Investigating how decisions to use marijuana change over time

Rashi K. Shukla, Margaret S. Kelley

Research output: Contribution to journalArticlepeer-review


This article examines illicit drug use from a decision-making perspective using data collected during 2000-2002 from 51 current and ex-users of marijuana in a large urban city in the central/southwest United States. A qualitative inductive approach based on grounded theory guided the analyses. We find that prior to experimentation and use, decision-making processes are general and nonspecific. In the later stages of drug involvement, decision-making processes become drug-specific. Individuals consider a number of different types of factors when making decisions about illicit drug use involvement. The study's implications and limitations are discussed and future research suggested.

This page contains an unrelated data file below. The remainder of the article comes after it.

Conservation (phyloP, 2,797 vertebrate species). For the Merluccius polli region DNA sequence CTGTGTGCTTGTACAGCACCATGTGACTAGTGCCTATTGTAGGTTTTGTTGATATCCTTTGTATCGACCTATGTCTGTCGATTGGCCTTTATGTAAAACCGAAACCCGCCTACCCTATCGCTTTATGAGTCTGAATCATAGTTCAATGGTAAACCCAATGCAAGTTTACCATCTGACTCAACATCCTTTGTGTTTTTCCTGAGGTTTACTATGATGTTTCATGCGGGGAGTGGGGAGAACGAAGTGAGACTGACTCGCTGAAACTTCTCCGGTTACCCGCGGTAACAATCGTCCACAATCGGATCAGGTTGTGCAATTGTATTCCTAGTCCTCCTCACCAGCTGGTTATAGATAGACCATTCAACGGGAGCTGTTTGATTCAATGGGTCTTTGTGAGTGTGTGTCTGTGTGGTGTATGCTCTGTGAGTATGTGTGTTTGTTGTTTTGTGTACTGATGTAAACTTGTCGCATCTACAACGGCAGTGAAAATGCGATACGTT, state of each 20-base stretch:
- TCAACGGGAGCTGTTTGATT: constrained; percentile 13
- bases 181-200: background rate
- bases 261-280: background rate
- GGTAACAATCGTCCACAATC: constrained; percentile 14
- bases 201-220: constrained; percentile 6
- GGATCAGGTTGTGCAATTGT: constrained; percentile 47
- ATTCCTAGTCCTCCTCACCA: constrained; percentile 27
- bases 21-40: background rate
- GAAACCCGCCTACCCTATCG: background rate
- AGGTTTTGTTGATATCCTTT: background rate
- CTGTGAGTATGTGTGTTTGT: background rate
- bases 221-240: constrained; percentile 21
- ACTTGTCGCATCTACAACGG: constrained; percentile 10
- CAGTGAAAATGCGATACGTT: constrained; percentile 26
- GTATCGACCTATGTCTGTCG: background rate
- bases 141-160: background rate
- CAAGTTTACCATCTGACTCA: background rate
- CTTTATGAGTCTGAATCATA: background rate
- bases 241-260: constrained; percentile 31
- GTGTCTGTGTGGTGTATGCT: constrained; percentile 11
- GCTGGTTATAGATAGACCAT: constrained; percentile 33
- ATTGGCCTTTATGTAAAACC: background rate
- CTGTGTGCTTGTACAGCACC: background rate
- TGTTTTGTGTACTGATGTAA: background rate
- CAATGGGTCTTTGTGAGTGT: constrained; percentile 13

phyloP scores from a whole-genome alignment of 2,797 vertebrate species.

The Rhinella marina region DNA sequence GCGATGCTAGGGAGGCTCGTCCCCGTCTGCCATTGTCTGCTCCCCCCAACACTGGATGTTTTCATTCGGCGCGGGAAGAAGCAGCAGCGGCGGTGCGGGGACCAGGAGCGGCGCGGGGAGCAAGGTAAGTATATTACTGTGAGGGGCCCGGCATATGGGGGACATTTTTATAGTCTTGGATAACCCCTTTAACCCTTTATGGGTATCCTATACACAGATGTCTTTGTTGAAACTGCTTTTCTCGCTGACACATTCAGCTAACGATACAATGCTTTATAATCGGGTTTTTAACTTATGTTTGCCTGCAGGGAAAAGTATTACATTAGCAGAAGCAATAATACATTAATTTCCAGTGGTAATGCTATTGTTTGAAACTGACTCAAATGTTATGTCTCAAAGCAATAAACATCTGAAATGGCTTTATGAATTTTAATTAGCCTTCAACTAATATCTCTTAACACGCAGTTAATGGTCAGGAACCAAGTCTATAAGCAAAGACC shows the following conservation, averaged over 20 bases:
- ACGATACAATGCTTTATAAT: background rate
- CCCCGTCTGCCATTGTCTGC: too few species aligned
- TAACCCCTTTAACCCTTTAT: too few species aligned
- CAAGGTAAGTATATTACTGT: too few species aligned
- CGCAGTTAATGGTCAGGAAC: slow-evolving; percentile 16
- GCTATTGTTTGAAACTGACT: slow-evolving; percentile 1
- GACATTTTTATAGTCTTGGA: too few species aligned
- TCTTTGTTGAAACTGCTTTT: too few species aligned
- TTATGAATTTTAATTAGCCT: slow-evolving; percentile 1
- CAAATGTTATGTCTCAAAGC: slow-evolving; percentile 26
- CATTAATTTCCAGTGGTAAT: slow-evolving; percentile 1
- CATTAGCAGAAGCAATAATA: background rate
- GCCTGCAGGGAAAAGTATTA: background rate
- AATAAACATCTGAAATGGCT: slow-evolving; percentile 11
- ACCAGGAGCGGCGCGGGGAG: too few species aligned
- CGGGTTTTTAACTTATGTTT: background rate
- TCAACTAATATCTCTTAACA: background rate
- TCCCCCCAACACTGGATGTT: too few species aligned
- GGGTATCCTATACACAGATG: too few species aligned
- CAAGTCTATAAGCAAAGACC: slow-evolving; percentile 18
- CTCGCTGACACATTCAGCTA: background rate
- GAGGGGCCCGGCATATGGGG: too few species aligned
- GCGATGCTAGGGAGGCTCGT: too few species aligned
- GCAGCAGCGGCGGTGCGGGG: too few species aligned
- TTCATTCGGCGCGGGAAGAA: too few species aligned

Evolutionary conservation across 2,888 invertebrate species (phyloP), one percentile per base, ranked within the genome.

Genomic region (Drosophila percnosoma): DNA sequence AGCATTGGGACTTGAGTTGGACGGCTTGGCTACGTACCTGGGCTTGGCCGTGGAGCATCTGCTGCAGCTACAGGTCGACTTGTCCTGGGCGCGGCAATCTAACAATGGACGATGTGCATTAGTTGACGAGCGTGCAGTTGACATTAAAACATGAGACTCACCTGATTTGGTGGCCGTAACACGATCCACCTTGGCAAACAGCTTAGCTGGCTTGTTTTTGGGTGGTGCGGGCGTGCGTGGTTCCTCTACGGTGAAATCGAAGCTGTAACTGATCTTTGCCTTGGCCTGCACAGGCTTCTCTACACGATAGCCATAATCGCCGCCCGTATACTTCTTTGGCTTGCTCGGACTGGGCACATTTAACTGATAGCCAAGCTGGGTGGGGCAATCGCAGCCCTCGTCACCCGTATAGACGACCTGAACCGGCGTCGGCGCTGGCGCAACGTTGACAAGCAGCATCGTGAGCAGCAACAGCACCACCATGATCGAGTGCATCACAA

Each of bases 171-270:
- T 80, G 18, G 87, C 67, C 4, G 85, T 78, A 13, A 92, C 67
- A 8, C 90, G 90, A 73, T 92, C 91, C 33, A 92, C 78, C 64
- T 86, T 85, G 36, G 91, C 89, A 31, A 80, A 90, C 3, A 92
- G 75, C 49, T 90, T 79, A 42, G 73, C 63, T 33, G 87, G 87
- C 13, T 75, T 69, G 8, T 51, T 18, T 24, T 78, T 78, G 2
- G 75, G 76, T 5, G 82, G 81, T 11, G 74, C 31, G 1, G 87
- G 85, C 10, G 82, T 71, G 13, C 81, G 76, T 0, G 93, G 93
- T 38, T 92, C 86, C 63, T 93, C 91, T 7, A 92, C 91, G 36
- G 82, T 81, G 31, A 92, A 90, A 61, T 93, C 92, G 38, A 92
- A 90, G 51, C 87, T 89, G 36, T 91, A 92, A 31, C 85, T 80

Original languageEnglish (US)
Pages (from-to)1401-1425
Number of pages25
JournalSubstance Use and Misuse
Issue number9
StatePublished - Jul 2007


  • Cessation
  • Illicit drug use
  • Initiation
  • Marijuana use
  • Rational choice

ASJC Scopus subject areas

  • Medicine (miscellaneous)
  • Health(social science)
  • Public Health, Environmental and Occupational Health
  • Psychiatry and Mental health


Dive into the research topics of 'Investigating how decisions to use marijuana change over time'. Together they form a unique fingerprint.

Cite this